- Spending at big restaurant chains is up 2%, while sales at small chains and independent restaurants are still down 15%, according to a Bank of America report.
- A big chunk of the gap can be explained by the fact that chains are more likely to own fast-food and fast-casual locations, many of which built a thriving drive-thru and to-go business before the pandemic.
- Chains including Dunkin, Chipotle, and Domino's are already planning to buy up real estate currently occupied by struggling restaurants.
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Sales are returning to pre-pandemic levels at chain restaurants across the US. Independent restaurants are not as lucky.
Spending at big restaurant chains is up 2%, through the week of August 22, according to a new report from Bank of America. Meanwhile, sales at small chains and independent restaurants remain down 15%.
Much of the gap can be explained by the fact that fast-food and fast-casual restaurants are more likely to be owned by larger chains, while sit-down, dine-in restaurants are more likely to be independently owned, the report said. During the pandemic, restaurants focused on dine-in customers have struggled far more than locations that already had a thriving drive-thru and delivery business.
Other advantages enjoyed by chains include "scale, access to capital, and years of technology investments," according to the report.
The current disparity between chains and independents represents a significant improvement from past Bank of America reports in 2020. In mid-April, there was a percentage point difference of more than 30% in year-over-year sales performance. Bank of America was able to estimate sales at chains and independent restaurants by analyzing customers' aggregated credit and debit card data.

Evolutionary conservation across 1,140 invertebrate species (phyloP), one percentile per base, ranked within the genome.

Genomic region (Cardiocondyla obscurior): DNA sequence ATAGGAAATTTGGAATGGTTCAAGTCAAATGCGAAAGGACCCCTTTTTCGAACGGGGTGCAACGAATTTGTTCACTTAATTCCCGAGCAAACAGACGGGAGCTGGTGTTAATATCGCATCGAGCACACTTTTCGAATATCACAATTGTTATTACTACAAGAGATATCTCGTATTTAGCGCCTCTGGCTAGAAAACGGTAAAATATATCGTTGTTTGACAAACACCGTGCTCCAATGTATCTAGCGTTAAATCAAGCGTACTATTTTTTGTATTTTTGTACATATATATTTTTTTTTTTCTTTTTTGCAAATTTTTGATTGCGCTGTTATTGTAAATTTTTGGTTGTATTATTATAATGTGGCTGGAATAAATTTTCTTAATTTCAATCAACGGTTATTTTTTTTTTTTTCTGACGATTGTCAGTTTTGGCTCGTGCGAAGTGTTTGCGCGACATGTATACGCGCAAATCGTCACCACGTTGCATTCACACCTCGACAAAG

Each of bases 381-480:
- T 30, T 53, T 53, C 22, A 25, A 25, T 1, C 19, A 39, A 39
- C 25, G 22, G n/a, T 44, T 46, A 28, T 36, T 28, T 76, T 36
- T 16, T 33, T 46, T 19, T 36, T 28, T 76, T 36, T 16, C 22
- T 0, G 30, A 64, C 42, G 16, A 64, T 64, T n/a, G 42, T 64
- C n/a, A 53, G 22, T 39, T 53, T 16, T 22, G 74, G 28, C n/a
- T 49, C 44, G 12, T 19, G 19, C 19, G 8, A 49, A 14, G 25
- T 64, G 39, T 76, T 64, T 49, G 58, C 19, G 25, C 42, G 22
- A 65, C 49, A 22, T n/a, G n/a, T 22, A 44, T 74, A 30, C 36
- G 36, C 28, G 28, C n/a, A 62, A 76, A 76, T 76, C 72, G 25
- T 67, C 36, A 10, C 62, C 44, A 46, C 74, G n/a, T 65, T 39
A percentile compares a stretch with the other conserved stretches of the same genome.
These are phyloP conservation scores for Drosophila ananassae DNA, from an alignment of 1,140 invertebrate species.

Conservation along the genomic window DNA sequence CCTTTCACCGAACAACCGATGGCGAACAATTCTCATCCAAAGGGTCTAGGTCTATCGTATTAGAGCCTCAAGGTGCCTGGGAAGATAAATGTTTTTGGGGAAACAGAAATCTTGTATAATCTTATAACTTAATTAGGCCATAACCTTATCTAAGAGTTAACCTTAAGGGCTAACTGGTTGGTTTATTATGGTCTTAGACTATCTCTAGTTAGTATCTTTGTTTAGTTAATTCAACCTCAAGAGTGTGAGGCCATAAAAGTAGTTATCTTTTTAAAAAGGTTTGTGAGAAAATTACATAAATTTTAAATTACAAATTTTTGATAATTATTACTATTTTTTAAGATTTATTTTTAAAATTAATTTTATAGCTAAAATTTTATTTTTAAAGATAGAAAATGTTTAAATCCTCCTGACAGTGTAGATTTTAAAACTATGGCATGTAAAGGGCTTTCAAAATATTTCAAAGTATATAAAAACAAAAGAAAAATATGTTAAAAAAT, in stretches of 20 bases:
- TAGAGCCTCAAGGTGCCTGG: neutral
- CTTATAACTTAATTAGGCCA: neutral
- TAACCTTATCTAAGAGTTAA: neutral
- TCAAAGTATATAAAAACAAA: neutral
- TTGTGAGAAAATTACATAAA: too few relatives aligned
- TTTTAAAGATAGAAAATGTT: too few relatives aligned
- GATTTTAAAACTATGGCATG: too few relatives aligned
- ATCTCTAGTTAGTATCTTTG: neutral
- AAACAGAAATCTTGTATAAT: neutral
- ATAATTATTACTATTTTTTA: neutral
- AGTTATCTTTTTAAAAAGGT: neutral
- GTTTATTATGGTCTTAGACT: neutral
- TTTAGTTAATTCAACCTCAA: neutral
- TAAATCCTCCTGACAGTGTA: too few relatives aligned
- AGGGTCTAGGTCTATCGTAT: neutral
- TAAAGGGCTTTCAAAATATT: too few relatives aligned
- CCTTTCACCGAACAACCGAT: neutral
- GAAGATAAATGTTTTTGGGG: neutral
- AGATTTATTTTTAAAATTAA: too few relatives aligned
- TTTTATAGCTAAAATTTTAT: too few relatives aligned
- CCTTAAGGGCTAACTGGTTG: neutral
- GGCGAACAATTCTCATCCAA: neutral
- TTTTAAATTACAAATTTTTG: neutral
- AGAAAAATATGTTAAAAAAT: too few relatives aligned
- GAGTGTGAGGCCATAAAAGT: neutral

Chains are preparing to 'swallow up' independent restaurants
Bank of America says it expects some full-service restaurants to shut down permanently during the pandemic, which could boost sales at well-positioned sit-down, full-service chains such as Olive Garden's parent company Darden in the long term. As mom-and-pop independent restaurants shut down, customers will end up eating at chains that survive the pandemic more often, when they feel safe to dine out once again.
Chains including Dunkin', Chipotle, and Domino's have already started scoping out real estate currently occupied by doomed restaurants, Business Insider reported in August.
"The pandemic is going to result in many vacant restaurant spaces around the city, which will provide an opportunity for better-capitalized restaurant companies to swoop in and take over these spaces if they see a good business opportunity," Andrew Rigie, the executive director of the NYC Hospitality Alliance, told Business Insider.
"Unfortunately, many small business owners won't have the capital to start opening new restaurants," Rigie added.
Just 66% of independent restaurant owners were confident that they would still be open in October, according to a July survey of independent restaurant owners conducted by the James Beard Foundation and the Independent Restaurant Coalition. According to restaurant consultancy Aaron Allen & Associates, only about one in three independent restaurants may survive until the end of 2020.
Elliot Nelson, who owns 20 restaurants in Oklahoma and Arkansas, told Business Insider that a major chain has already approached him about taking over one of his restaurants' leases. Nelson said that he expects many independent restaurant owners to leave the industry altogether due to the pandemic.
"It's going to be hard to muster up the energy to want to keep going and do it again," Nelson said. "How would you feel if the biggest thing you worked really hard on was replaced by Taco Bell? So much of your soul goes into building unique stuff, and if you see it become so homogenous, that's especially heart-wrenching."
Read Business Insider's fully story on chains using the restaurant apocalypse as a chance to 'swallow up' independent restaurants here.
Irene Jiang contributed reporting to this article.
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